Still, where the hell does that leave us?

I look across at Sledgehammer.

There is just the barest hint of a smile at the corner of the dead man’s lips.

The bastard had left me with my ex-wife and the hammer.

My body is starting to warm up, just the teeniest little bit, and words free up inside me. “Listen Lizzie, I will testify that Jones chose to die. They will see that for themselves too.”


Dream Justice, Inc. – that part of the privatised English Crown judiciary.

I pull the sheet off and stand up, my body – now well on the pudgy side of thirty, and sagging in readiness for forty – crackling stiffly in its jumpsuit. I stretch upwards, my blood needling harshly through arteries and veins again. Every year, my stretches get harder and harder.

Lizzie has covered Sledgehammer Jones’s torso and looks up at me with a smile. “Thank you – that may just help, Peter, a devastating nocebo effect, perhaps…”

I wipe my face with a forearm as I stiffly step across to the body next to my bed.

“I’m sorry… John,” I say. Given proper training and circumstance, it is clear that he would have been the greatest Dream-Rider in the world, not me.

Funny thing is; it suddenly didn’t matter to me anymore.

I’d made my own share of mistakes too – and I was no longer the best anything.

Dream-Hunter Two? Not quite the same ring to it.

More, I’d caught a glimpse of what lies behind both dreams and waking.

I open the door to leave and hesitate, “Bye, Lizzie.”

“Bye, Peter,” she does not look round.

“No,” I say, “I mean bye.”

She pivots slowly in her chair and looks at me again. Her eyes are a deep and penetrating brown. “You’re quitting, Peter?”

I nod. “Don’t think I can Ride again on the criminal justice system.”

“Bye Peter,” she does not get up.

“Did you see…her, at the end?” I ask.

“Who? I just saw you rising out of the darkness – as if dragged by hope.”

I close the door behind me.


Hope lives by the name of Precious Msimang; she has claimed back her old clan name, I remember.

I have forgotten her number but it takes my smart-watch only two seconds to patch me through.

The old woman from my dreams stares at me with apparent disbelief.

“Mamma!” is all I can manage.

“Peter,” she says – and then the line freezes.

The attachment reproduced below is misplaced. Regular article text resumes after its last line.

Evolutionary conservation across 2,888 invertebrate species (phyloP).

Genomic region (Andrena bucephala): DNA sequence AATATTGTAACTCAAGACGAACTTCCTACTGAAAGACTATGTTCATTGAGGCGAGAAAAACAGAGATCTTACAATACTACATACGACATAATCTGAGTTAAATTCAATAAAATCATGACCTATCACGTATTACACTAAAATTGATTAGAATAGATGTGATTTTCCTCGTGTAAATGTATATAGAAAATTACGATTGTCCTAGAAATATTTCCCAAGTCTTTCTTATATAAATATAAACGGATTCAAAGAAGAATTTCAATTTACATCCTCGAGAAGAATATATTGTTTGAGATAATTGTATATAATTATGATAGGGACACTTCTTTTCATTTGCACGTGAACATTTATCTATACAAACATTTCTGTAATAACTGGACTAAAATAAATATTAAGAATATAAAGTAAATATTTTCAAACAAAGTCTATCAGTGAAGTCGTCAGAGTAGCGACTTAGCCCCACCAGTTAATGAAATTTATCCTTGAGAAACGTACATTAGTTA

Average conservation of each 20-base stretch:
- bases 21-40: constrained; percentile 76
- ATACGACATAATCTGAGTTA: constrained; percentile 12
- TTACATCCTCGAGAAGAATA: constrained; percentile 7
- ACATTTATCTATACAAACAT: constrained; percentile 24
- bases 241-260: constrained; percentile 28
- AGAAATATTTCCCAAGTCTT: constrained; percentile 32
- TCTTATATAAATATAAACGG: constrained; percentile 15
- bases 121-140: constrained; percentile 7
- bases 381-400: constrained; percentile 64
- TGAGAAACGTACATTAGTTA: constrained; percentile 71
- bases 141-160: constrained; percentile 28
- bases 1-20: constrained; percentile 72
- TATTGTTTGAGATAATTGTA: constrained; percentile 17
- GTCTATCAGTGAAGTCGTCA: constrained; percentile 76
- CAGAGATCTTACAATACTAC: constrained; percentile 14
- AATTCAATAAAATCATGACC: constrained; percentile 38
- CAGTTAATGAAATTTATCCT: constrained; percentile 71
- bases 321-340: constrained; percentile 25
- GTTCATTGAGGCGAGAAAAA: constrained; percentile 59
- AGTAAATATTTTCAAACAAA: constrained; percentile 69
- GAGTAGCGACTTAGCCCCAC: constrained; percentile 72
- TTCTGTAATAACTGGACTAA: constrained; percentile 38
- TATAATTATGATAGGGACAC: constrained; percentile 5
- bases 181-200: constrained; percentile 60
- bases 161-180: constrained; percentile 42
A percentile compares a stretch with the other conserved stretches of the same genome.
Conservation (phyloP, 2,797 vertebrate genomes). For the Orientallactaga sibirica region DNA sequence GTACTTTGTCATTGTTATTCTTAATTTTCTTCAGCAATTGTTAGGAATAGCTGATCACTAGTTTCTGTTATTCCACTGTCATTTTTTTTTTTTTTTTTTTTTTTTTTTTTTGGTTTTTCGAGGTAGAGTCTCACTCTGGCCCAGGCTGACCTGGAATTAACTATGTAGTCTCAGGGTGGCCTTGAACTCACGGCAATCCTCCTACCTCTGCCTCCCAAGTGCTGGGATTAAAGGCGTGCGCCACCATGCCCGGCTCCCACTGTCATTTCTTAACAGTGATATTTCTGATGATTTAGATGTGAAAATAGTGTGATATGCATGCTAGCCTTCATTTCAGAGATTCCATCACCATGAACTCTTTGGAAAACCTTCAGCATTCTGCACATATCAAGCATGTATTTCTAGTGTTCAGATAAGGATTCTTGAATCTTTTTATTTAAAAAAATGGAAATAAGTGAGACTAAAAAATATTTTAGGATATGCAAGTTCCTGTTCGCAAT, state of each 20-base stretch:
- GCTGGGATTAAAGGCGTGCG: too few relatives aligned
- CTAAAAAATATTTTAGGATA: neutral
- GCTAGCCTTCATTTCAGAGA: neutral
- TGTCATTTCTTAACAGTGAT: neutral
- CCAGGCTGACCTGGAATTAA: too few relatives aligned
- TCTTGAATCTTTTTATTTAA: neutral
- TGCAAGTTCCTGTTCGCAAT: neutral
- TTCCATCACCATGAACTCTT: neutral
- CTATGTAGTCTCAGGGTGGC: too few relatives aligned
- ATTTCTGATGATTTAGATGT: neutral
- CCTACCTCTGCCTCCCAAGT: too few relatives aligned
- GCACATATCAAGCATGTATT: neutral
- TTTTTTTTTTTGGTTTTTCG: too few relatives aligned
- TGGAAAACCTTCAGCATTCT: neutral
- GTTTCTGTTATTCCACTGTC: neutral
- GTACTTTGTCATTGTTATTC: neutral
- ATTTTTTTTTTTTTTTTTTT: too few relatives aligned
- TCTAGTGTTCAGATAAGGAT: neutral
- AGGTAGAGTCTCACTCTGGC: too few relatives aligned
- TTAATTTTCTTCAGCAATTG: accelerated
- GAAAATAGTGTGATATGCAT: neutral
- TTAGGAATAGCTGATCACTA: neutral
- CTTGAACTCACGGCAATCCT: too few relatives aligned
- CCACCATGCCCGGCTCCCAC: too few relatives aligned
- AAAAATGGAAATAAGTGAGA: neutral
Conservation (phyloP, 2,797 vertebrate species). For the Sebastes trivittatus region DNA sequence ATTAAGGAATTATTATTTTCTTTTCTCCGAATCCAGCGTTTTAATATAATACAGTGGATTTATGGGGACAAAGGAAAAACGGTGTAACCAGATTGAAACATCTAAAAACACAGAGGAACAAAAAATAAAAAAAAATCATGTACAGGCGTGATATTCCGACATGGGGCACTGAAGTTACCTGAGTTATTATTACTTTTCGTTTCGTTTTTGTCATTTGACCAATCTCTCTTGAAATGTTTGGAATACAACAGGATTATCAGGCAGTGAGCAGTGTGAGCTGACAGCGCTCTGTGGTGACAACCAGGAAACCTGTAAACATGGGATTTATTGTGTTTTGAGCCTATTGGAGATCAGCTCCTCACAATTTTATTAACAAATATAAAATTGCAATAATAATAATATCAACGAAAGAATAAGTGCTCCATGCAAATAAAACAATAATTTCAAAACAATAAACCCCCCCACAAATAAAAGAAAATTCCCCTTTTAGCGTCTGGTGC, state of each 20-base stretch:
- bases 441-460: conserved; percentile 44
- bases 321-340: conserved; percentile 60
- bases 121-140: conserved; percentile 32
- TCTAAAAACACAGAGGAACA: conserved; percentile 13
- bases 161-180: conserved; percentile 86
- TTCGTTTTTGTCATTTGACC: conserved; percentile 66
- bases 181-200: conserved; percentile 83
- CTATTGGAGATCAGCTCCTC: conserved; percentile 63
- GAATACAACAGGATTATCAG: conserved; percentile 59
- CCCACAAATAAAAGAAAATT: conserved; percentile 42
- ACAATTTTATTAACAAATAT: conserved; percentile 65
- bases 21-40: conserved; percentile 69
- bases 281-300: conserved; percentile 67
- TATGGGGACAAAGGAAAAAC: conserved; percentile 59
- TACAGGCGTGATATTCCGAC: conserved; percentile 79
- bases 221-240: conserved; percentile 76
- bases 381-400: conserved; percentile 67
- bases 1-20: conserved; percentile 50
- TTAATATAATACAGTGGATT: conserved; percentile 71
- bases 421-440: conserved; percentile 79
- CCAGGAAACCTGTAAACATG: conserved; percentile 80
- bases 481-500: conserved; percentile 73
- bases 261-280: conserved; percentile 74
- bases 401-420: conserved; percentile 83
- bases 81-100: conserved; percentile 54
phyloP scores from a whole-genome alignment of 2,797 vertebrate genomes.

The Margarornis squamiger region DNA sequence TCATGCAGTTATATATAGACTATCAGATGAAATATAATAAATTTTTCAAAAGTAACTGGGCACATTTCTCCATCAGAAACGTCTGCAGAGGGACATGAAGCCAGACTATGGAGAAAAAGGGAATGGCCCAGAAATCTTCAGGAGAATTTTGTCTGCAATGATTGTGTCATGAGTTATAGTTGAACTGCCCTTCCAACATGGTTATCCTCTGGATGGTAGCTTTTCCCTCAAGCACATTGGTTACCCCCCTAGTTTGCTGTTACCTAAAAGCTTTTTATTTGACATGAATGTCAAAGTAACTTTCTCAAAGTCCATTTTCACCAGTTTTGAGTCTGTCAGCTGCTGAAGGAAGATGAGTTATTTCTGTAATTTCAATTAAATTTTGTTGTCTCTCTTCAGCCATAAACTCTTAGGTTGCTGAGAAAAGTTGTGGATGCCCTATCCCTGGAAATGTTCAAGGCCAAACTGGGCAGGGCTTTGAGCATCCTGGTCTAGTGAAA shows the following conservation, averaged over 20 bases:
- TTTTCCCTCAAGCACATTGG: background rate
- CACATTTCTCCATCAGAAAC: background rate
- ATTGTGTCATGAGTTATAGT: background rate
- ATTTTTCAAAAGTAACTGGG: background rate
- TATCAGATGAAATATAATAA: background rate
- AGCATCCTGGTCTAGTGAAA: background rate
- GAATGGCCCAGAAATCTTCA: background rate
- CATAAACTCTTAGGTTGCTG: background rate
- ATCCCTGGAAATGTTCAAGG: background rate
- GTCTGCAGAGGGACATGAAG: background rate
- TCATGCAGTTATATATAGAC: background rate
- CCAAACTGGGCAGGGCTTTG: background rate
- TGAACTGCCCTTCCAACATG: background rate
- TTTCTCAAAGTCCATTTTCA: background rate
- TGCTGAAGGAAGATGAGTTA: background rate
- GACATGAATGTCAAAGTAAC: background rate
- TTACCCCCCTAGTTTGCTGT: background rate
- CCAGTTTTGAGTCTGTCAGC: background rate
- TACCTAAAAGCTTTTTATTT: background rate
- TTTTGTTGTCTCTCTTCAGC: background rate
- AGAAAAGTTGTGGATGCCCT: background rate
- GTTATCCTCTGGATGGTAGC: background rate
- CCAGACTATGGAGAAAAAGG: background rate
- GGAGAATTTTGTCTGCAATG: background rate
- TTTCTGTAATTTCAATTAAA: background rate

I know why – she always hated to cry in front of me – especially after…he – had hit her.

It flickers on again – mamma looks old and worn, but with the faintest of smiles, watching me closely. “Why have you called now, what do you want?”

“To visit,” I say, “…and to talk about you and the family, and South Africa.”

“A good place, now that Rhodes Has Fallen,” she says. “This is my place to die.”

“Let’s not talk about death,” I say, “Ngibambe ngesandla, mamma.” (This time it is me who freezes the screen.)

I lie back and stare up at the numb white ceiling of my small flat.

I have taken women for granted, including the one who carried and birthed me, with both pain and love.

Guilty as charged.

It is time to start my redemption.

It will be a long, long flight home, to a place I hardly know.

Still, time to live a new dream.

Dream-Hunter, they call me.

But my name is just Peter John Scott Msimang.

Nick Wood is a South African clinical psychologist, with over a dozen short stories previously published in Interzone, Infinity Plus, PostScripts, Redstone Science Fiction, Fierce Family, AfroSF and upcoming in the How to Live Amongst Aliens (2015) anthology, amongst others. He has also had a YA speculative fiction book published in South Africa entitled ‘The Stone Chameleon’. Nick has completed an MA in Creative Writing (SF & Fantasy) through Middlesex University, London and is currently teaching mental health at the University of East London. He can be found: @nick45wood or http://nickwood.frogwrite.co.nz/